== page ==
Stanley Cup Moneyline Betting
Moneyline side plays on individual playoff games are identical to regular season NHL games. Each team is assigned a moneyline price with the favorite given a ‘minus number’ and the underdog a ‘plus number’. An example will make this clearer:
WESTERN CONFERENCE FINALS GAME 1
VEGAS GOLDEN KNIGHTS +110
COLORADO AVALANCHE -130
All you need to do is pick the team and the price and if they win you cash your ticket. If you wanted to bet on the favorite Colorado Avalanche you’d lay -130 to win 100. If you wanted to bet on the underdog Vegas Golden Knights you’d lay 100 and receive a +110 payout if your bet is successful.
Stanley Cup Puck Line Betting
While a relatively low scoring sport like hockey doesn’t lend itself to a pointspread as does football there is a similar bet. If you’re familiar with a handicap bet in soccer it’s essentially the same and combines the moneyline with a ‘puck line’ representing a specific number of goals. Back to our hypothetical game from above.
VEGAS GOLDEN KNIGHTS +1.5 -210
COLORADO AVALANCHE -1.5 +180
In this example, Colorado must win the game by 2 or more goals to cash tickets for their backers. Vegas must win the game outright or lose by a single goal. Notice the difference in the moneylines. In a low scoring sport like hockey every point is valuable which is why Colorado is now a ‘plus money’ choice. They have the tougher task to cover the -1.5 puckline. Likewise, Vegas is getting +1.5 goals but they come at a price—in this case, -210. During the regular season, approximately 15% of all games are tied at the end of regulation and right around 27% are decided by a single goal. In the playoffs, these percentages are higher.
Stanley Cup Totals Betting
Stanley Cup totals are just like regular season NHL totals. The sportsbook posts a total and you can bet ‘Over’ or ‘Under’:
VEGAS GOLDEN KNIGHTS OVER 5.5 -110
COLORADO AVALANCHE UNDER 5.5 -110
Most of the time in hockey one result will be the ‘favorite’ and more likely to occur. For example:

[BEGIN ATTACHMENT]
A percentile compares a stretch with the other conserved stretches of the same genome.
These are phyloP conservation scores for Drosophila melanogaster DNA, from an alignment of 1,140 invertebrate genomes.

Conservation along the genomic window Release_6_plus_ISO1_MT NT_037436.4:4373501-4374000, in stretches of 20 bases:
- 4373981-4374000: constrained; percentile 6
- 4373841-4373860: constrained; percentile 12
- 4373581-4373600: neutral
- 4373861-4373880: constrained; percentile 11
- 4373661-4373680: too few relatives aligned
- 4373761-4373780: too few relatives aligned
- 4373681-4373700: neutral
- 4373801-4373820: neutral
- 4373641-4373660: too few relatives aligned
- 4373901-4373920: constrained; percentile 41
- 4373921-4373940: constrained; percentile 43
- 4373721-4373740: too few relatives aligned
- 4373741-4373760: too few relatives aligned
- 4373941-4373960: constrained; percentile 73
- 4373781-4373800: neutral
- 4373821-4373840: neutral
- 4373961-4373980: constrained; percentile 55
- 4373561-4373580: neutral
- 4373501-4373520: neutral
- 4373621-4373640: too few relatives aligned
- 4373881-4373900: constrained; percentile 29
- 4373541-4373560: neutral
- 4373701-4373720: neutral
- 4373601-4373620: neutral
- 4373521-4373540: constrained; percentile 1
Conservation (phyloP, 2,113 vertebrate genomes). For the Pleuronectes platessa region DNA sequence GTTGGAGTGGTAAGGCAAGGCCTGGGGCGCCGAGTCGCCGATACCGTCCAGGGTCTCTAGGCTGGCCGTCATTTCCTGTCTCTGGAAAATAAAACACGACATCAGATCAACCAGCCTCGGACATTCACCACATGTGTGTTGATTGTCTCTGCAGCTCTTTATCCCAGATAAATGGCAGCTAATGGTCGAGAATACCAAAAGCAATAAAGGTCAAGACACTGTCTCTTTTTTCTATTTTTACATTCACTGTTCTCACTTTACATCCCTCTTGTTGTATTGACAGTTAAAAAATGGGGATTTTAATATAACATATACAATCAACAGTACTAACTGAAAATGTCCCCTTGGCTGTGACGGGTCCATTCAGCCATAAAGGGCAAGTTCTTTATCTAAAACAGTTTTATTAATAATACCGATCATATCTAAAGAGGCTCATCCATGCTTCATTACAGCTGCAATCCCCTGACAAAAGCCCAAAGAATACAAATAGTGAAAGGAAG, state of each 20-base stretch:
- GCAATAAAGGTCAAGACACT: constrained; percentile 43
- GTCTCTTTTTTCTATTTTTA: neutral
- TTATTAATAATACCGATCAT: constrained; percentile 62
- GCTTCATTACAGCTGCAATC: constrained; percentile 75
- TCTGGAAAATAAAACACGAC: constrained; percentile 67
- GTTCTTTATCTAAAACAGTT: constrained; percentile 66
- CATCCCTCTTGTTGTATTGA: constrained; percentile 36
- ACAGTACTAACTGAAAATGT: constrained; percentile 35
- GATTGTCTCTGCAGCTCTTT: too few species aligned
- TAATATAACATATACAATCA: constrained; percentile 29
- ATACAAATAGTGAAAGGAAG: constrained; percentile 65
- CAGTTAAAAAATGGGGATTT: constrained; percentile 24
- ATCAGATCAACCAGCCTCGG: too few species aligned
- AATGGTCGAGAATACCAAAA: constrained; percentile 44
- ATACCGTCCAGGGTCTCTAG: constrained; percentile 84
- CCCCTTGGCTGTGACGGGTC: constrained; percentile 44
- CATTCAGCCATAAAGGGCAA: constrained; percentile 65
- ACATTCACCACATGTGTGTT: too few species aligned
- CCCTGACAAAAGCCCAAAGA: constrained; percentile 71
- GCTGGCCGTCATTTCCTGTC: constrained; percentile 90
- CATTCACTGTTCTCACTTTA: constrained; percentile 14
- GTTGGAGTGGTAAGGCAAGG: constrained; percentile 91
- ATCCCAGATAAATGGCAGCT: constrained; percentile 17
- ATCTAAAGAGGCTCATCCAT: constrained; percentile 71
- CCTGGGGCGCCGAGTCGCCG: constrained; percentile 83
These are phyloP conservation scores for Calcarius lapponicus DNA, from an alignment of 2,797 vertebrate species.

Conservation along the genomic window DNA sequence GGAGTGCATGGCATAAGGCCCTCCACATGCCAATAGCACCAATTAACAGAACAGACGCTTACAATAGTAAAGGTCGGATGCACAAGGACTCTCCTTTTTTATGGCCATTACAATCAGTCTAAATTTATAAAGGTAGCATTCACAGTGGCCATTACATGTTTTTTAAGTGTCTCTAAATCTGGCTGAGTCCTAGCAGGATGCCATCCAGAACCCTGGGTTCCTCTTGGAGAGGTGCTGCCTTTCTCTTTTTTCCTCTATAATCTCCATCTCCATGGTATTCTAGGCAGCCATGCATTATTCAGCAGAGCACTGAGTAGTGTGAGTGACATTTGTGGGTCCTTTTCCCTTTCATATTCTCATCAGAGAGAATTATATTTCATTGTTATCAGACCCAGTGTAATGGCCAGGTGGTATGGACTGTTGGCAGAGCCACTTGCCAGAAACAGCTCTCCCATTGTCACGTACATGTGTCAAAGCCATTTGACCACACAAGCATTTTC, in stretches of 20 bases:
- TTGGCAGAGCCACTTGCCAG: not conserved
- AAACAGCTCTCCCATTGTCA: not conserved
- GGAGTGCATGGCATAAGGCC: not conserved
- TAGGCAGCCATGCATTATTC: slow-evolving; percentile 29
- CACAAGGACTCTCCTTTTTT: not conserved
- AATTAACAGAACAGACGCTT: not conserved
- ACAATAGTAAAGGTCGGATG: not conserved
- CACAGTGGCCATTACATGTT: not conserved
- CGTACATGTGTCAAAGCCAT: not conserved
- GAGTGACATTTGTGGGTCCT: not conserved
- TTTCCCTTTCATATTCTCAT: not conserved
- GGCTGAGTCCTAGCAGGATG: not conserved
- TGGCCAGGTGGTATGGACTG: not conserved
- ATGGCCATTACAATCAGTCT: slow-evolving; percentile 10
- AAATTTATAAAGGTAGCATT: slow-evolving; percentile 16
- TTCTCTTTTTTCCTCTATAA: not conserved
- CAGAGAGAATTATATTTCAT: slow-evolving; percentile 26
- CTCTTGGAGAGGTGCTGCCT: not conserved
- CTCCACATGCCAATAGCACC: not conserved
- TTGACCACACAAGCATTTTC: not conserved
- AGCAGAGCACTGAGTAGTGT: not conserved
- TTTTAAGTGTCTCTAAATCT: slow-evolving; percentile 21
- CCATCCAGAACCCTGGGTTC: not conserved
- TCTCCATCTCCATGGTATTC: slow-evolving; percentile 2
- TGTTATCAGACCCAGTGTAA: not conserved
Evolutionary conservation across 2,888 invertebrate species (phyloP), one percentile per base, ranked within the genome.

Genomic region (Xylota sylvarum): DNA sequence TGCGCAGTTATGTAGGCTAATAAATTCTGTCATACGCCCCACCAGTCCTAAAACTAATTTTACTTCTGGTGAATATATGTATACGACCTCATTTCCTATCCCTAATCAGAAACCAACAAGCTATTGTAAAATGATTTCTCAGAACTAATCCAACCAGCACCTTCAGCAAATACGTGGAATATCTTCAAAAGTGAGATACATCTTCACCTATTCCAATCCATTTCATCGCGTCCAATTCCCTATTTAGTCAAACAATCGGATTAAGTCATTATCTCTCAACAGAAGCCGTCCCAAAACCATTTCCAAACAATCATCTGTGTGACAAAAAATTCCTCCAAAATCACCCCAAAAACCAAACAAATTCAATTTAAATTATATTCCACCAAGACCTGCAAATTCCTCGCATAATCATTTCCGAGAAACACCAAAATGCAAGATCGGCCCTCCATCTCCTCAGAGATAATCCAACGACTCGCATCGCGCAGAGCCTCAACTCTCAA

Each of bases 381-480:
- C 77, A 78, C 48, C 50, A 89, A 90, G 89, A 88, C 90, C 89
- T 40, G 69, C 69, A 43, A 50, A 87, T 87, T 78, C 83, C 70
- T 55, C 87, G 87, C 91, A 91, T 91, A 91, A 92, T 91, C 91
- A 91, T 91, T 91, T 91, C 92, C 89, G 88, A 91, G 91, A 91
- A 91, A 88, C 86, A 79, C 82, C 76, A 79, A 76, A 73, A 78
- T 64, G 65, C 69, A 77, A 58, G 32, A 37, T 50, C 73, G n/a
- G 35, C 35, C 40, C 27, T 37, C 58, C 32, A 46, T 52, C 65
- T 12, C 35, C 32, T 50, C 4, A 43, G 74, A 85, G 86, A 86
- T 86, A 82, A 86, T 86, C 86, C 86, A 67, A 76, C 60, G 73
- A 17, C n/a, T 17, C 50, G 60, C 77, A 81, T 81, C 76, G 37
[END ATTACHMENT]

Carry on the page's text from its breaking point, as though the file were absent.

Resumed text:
VEGAS GOLDEN KNIGHTS OVER 5.5 +130
COLORADO AVALANCHE UNDER 5.5 -150
Playoff hockey is usually very tightly contested with an emphasis on defense. For that reason, you’ll frequently see a ‘minus’ price on the ‘Under’ and a ‘plus’ price on the ‘Over’.
Stanley Cup Live Betting
Live betting has become an increasingly popular part of the sportsbook experience and NHL hockey is no different. BetOnline.ag will offer adjusted moneylines, totals and puck lines throughout the game and between periods. Some sportsbooks will include props such as ‘next team to score’, etc. At one point, live betting was almost exclusively done by ‘sharps’ but now even novice bettors are familiar with it. Many live betting prop bets are derived from fantasy sports so no matter the experience level of a player they tend to pick it up quickly.
Stanley Cup History
The Stanley Cup itself has a unique and fascinating history that dates back to 1892. At the outset, we talked about the tradition of engraving the Stanley Cup and it has grown in size over the years to accommodate all of these names. It was originally a silver bowl donated by the Governor General of Canada, Lord Stanley of Preston. The Stanley Cup has grown in size and stature and now stands over 3 feet tall and weighs over 35 pounds. It was originally awarded to the top amateur hockey team in Canada. In 1915, it became the top prize of professional hockey. It has been awarded every year since 1892 with two exceptions—in 1919 a severe flu epidemic prevented the championship series from being completed, and more recently in 2005 during the NHL lockout.
The first US team to compete for the Cup was the Portland Rosebuds of the Pacific Coast Hockey Association in 1916, and the first American team to win the Cup was the Seattle Metropolitans the following year. The Montreal Canadiens have won the Cup 24 times, more than any other team. Former Canadiens great Jean Beliveau’s name appears on the Cup more than anyone else—he’s listed 17 times, 10 as a player and 7 as management.